In the end, Nicola Sturgeon’s Scottish National party fell one seat short of the overall majority it coveted. Unionists should draw little solace. Including the Greens, the Scottish parliament elected on Thursday has a bigger majority from parties supporting a second independence referendum than its predecessor. The battle to save the UK may play out over a longer timeframe than it might appear today, but it is real. The government must figure out a way to win the argument, one way or another, to preserve the 314-year-old Union.
For now, it is reasonable for Boris Johnson to say the aftermath of a pandemic is no time for a divisive second plebiscite on a matter supposedly decided for a generation in 2014. Scotland’s first minister Nicola Sturgeon has given herself a window of two and a half years. While opinion polls for much of last year found that a majority of Scots who expressed a view backed independence, a majority also do not favour a quick referendum.
Support for independence has slipped in recent months, and may shrink further. Sturgeon was boosted by her plain-speaking style during the pandemic. As coronavirus recedes, Scottish voters may refocus attention on the SNP’s undistinguished domestic record. New Scottish Conservative and Labour leaders are showing signs of being better able to hold it to account.
If the mood does not shift, playing for time is not a sustainable strategy for Downing Street. Continually blocking a referendum will arm the nationalists, and convert more waverers. The UK has always worked by consensus. It will survive only if it remains a union by consent. Refusing sustained demands for a referendum will transform it into what looks like a union by coercion.
The government must work out how to win a referendum if it comes to it, and how best to sway opinion against one. Trying to bind Sturgeon into a Union-wide post-Covid recovery effort is rational, but risks looking cynically late. Johnson’s high-handed eschewal of much consultation earlier in the pandemic enabled both the SNP and the Welsh Labour administration to raise visibility and draw political gains.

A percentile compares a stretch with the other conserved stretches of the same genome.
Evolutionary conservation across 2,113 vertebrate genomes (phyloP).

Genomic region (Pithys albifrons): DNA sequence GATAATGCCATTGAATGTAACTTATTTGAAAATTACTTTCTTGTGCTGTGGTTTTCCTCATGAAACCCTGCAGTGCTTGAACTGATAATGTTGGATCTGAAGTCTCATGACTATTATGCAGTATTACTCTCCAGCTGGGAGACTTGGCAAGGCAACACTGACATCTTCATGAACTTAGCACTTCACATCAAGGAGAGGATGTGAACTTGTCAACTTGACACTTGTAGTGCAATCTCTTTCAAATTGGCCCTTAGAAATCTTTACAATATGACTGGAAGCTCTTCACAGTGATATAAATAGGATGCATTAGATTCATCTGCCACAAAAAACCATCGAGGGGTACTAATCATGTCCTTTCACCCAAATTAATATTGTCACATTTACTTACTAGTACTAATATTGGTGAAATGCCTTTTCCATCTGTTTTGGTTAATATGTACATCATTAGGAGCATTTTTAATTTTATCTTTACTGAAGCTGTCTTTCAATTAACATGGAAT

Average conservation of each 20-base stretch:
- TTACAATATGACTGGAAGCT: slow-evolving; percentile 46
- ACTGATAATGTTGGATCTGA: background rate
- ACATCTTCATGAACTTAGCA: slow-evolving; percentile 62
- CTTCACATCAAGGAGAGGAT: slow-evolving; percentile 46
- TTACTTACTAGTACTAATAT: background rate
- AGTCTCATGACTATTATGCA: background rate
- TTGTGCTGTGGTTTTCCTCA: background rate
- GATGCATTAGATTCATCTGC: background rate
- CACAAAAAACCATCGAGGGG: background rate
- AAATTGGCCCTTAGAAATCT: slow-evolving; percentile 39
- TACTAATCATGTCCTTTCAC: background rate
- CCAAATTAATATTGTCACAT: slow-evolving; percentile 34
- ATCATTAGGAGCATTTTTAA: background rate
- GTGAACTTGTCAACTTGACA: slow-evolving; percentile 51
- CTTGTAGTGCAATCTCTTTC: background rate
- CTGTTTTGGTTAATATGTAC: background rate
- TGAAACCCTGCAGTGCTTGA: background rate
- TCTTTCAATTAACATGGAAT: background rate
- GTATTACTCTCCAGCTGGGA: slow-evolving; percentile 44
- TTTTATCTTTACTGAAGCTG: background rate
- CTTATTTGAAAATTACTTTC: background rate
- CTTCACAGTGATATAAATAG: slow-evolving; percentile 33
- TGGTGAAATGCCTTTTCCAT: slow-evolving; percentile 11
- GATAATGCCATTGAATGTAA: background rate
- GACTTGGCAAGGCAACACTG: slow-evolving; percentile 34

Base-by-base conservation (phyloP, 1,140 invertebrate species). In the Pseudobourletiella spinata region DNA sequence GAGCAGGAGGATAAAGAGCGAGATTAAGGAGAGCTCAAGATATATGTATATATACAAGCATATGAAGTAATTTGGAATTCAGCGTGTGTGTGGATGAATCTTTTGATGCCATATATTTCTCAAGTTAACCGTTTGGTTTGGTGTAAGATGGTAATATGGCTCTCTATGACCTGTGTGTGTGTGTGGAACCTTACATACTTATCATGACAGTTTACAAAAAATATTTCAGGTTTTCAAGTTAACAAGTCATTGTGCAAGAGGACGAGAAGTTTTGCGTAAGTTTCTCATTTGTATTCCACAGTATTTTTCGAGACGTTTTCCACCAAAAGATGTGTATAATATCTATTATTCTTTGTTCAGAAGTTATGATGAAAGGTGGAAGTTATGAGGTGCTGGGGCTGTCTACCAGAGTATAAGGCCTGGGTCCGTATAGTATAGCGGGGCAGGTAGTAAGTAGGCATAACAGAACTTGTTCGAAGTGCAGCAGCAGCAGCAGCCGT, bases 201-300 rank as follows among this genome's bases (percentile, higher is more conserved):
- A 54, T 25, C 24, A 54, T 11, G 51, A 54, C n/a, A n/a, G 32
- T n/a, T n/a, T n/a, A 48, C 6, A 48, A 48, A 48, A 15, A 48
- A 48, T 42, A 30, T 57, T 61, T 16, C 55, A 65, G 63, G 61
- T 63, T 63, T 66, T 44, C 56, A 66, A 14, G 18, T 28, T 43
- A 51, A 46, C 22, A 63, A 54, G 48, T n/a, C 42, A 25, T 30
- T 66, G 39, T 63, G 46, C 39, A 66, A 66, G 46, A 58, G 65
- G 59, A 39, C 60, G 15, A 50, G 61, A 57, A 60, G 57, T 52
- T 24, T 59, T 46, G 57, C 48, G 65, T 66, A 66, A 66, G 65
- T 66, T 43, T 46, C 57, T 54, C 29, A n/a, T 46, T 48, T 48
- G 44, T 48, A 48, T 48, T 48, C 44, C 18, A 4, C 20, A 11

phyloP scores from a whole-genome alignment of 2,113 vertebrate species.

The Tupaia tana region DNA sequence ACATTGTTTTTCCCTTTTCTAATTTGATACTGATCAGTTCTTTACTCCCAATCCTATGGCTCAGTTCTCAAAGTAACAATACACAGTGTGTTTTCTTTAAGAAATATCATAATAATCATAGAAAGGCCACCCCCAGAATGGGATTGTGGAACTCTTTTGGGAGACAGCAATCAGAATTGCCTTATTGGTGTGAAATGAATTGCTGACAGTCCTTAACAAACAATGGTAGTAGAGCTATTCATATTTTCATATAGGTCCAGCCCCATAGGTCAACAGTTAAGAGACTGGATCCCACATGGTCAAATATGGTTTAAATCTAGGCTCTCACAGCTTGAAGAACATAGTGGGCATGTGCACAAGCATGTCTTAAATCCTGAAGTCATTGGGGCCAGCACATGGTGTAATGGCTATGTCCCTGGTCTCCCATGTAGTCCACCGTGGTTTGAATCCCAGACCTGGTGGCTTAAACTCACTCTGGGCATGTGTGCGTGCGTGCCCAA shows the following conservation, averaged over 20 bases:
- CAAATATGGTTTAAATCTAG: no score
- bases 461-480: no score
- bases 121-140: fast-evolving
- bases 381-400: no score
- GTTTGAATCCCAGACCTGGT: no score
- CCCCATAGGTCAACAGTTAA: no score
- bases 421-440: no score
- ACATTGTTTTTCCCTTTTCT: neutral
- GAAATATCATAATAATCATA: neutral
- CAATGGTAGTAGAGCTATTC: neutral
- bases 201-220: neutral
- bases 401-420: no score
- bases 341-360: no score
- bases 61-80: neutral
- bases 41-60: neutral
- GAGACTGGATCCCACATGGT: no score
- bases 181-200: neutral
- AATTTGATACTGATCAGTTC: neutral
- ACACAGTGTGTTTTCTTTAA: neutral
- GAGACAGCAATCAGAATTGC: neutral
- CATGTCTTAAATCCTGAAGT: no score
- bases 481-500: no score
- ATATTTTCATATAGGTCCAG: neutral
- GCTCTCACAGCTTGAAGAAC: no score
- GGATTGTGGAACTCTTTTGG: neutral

The impulse to throw money at Scotland — as at disadvantaged newly Tory-voting areas of England — is natural but needs sensitive handling. Slapping union jacks on construction projects in Scotland could be counterproductive if it appears to ride roughshod over devolution. In last year’s Internal Market Act, London took control of ex-EU structural funds previously administered largely by the devolved administrations, and gave itself new powers to spend directly in Scotland and Wales.
To win over especially younger Scots who perceive little added value in the UK, the government should focus not just on selling the Union better but on making the Union better. That does not necessarily mean handing further powers to Edinburgh or Cardiff; experience suggests that only increases the appetite for more. It could mean recognising Scots’ yearning for a greater voice at Westminster — by, for example, turning the antediluvian House of Lords into an elected chamber from the UK nations and regions.
Before being granted any referendum, moreover, the SNP must be made to spell out how it would address the key risks of independence: how to balance the books when Scotland loses its fiscal transfer from the rest of the UK; and how, if it rejoined the EU, it would handle the border with England. Johnson knows he dodged similar questions in the 2016 EU referendum; he cannot allow Sturgeon to do something similar. Otherwise, he might go down in history not for getting Brexit done, but as the prime minister who lost the UK.